iceberg profile


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iceberg profile

The profile of a person with a psychological outlook characterized by more vigor and less tension, depression, anger, fatigue, and confusion than is found in others. This type of affect often is found in elite athletes and others with physically active lifestyles.
See also: profile
References in periodicals archive ?
This pattern of mood states, known as the iceberg profile, has been recognized to distinguish between successful and less successful sport performances (Beedie et al., 2000), especially among open sports of short duration where participants potentially generate self-referenced performance criteria (Hall & Terry, 1995; Terry, 1995), such as skateboarding.
The results of this study were consistent with previous investigations that have suggested that successful performance is characterized by the iceberg profile (Furst et al., 1988; Hagberg et al.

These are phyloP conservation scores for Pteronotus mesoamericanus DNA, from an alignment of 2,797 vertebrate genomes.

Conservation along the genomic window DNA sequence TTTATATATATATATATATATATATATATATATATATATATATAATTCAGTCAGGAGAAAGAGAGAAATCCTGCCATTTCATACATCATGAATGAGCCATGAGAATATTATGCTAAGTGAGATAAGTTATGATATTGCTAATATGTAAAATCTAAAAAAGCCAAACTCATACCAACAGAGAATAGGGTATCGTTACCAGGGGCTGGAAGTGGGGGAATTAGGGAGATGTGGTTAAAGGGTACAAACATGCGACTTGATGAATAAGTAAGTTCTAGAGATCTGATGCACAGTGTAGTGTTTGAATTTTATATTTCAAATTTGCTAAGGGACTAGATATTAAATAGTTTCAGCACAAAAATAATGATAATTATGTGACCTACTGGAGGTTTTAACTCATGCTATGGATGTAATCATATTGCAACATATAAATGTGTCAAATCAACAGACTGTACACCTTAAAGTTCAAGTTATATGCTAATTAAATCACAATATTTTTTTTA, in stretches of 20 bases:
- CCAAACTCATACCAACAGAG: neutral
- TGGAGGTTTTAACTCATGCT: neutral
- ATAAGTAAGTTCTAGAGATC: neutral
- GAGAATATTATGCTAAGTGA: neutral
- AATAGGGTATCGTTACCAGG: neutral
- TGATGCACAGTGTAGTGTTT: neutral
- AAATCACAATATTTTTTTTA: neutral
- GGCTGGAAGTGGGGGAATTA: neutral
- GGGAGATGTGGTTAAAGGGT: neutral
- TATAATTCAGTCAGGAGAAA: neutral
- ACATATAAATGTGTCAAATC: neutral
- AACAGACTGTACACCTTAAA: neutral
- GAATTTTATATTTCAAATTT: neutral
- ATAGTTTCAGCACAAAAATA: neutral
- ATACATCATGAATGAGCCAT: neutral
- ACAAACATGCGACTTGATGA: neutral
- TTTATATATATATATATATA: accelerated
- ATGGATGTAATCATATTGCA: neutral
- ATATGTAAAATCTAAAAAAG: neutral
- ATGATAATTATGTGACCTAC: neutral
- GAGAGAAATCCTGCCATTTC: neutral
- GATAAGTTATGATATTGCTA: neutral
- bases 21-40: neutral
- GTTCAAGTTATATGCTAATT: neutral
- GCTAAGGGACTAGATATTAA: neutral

When compared to team athletes involved in rugby (Maynard & Howe, 1987), football (Daiss et al., 1986; McGowan & Shultz, 1989; Simpson & Newby, 1994) and college rodeo (Meyers et al., 1988), rock climbers revealed a more pronounced "iceberg profile" as defined by Morgan (1980).
Psychological characteristics of elite visually impaired athletes: The iceberg profile. Journal of Sport Behavior, 10, 39-46.
Males demonstrated a tendency to be higher in tension, depression, anger, fatigue, confusion, total mood disturbance, but lower in vigor than female telemark skiers, although both genders demonstrated the "iceberg profile" (Morgan, 1980).
Later research by Morgan (1984) identified psychological mood states in athletes and he coined the term "iceberg profile" to reflect a model of mental health deemed necessary for optimal performance.